For those of you who don’t know me,  my name is Korin Reid. I’m CEO of a Healthcare AI company, a wife of one, a mother of two (2yo and 9 months old), and I’m very very tired. My love language is sarcasm and breakfast sandwiches. I’ve been building Machine Learning, Operations Research, and Advanced Analytics solutions ever since I was a PhD student at Georgia Tech. Since then, I’ve been building AI solutions in the healthcare space. I also tweet a lot. This is why I’ve been invited by the amazing folks at HIMSS to serve as a social media influencer for their Global conference. Now that you know a little bit about me, I’ll go ahead and delve into what is piquing my interest this year and what I’m looking forward to learning about this week.

AI hype Cycle: I’ve been building AI solutions in the healthcare space for a decade now and have been privy to numerous AI hype cycles. At high points, I’ve seen all marketing teams everywhere update their decks to rebrand their univariate regression models in Excel as AI. At low points, after leading solutions crashed and burned and didn’t provide the value it promised, AI became a dirty word. With the release of ChatGPT, we are at the very tippy top of the hype cycle, so I look forward to seeing all things AI. While there is a lot of hype in the industry, there is so much opportunity. There are many available tools to support more efficient AI solution development. There is so much potential. We just have to build it right. We must properly align stakeholders to ensure that all relevant parties are involved at every step of the development process.  We have to ensure that solutions are equitable, explainable, and transparent. We have to ensure that solutions provide clear and measurable ROI and we must include the tracking of this value as an integral part of the development process. And most importantly, we have to be mindful of bias to ascertain that AI solutions don’t exacerbate existing health disparities. This is how I’m driven to build AI solutions in the healthcare space, and I’m excited to learn about how other Innovators approach this.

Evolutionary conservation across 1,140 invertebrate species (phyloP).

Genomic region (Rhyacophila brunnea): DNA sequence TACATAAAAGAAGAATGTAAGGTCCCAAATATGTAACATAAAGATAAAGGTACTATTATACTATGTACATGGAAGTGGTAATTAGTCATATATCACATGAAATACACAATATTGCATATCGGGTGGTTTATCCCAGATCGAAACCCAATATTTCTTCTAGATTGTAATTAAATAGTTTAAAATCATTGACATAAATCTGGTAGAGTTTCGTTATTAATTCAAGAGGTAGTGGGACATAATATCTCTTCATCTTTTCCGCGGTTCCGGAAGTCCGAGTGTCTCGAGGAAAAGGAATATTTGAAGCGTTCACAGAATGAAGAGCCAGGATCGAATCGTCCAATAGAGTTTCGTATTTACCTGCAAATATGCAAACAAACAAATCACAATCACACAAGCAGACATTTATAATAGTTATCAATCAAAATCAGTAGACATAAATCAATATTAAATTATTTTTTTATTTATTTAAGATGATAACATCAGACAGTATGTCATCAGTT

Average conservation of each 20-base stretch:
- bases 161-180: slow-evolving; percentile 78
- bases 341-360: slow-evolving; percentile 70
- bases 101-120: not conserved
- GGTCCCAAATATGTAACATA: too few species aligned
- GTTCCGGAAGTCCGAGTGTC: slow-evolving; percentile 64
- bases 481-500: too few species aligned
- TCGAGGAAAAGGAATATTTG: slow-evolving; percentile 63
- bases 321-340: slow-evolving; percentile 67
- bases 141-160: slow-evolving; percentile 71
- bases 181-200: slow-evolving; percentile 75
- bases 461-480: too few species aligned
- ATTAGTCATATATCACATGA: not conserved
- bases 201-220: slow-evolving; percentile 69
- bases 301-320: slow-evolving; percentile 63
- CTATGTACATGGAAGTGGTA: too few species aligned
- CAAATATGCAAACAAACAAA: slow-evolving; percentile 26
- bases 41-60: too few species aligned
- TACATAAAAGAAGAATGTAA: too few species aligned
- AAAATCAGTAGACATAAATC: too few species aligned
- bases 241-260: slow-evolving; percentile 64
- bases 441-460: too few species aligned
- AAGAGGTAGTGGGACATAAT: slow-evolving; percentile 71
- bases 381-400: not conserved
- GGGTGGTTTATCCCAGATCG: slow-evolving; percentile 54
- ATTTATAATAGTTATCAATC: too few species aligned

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How Change Healthcare Hack Impacts the Conference Tone: During the hotly contested acquisition (think DOJ lawsuit) of Change Healthcare by Optum followed by the hotly contested acquisition of Optum+Changehealthcare by United Healthcare (think another DOJ lawsuit) much of the controversy was focused on reduced competition in the payer space (this led to Change divesting their payer claim editing software). Not much of the discussion centered around the potential two-hat issue, specifically, an insurer owning both leading provider claim editing software and the clearinghouse that routes the majority of healthcare claims. With the recent cyber attack, the clearinghouse and provider tools are now becoming a focal point in the discourse. I’m also curious how the looming and continued impacts of the cyber-attacks which are felt by so many in the industry impact the tone of the conference.

Interoperability: We have been talking about this for a long time. However, it seems that healthcare data is more fragmented than ever. But, I’m still hopeful and will continue to fight against data silos so that patients, providers, and caregivers have the right data at their fingertips to properly administer and manage care. FHIR is not a four-letter word (well, it is literally, but isn’t figuratively). I’m looking forward to attending ALLL of the FHIR sessions as I’m excited about what a future free of data silos looks like. I will continue to work toward building a seamless and shareable longitudinal patient record. Call me naive, call me delusional, but I’m going to continue to build one small step at a time.

Value-Based Reimbursement: Like interoperability, value-based reimbursement is something that we’ve been talking about since I started in this industry. It’s also something for which we’ve seen slow implementation. Like interoperability, regulation will ultimately be what spurs the widespread adoption of value-based reimbursement models. With that said I’ve heard recently from several organizations and various stages of the value-based reimbursement journey that are heavily pursuing or implementing various risk-based contracts. I look forward to hearing more about which types of contracts health systems are pursuing and understanding best practices and key takeaways. In particular, I want to understand how my work in the area of population health and contract modeling and optimization can contribute to this growing area. 

Health disparities: This is a huge problem. Too often we talk about how we can’t control social determinants of health and throw our hands up in defeat. However, the truth is, that many disparities exist even when we control for social factors, geographic factors, comorbidities, economic factors, hospital characteristics, I could go on and on. We have to also look at the systematic issues. This includes making sure that we have diverse voices with a seat at the table. This is particularly true with the renewed interest in AI as AI exacerbates existing health disparities if we aren’t careful. We’ve seen this happen time and time again. As healthcare AI taskforces and organizations pop up, particularly those addressing equity and bias, I’m concerned about a lack of diversity in leadership. This is something to watch. I’m looking forward to robust discussions around health disparities and hope to see diverse voices with a seat at the table.

The Food: Like Healthcare AI solutions, food for crowds is hard to scale. So will the chicken be dry, extra dry, or Sahara Dessert dry? Only time will time.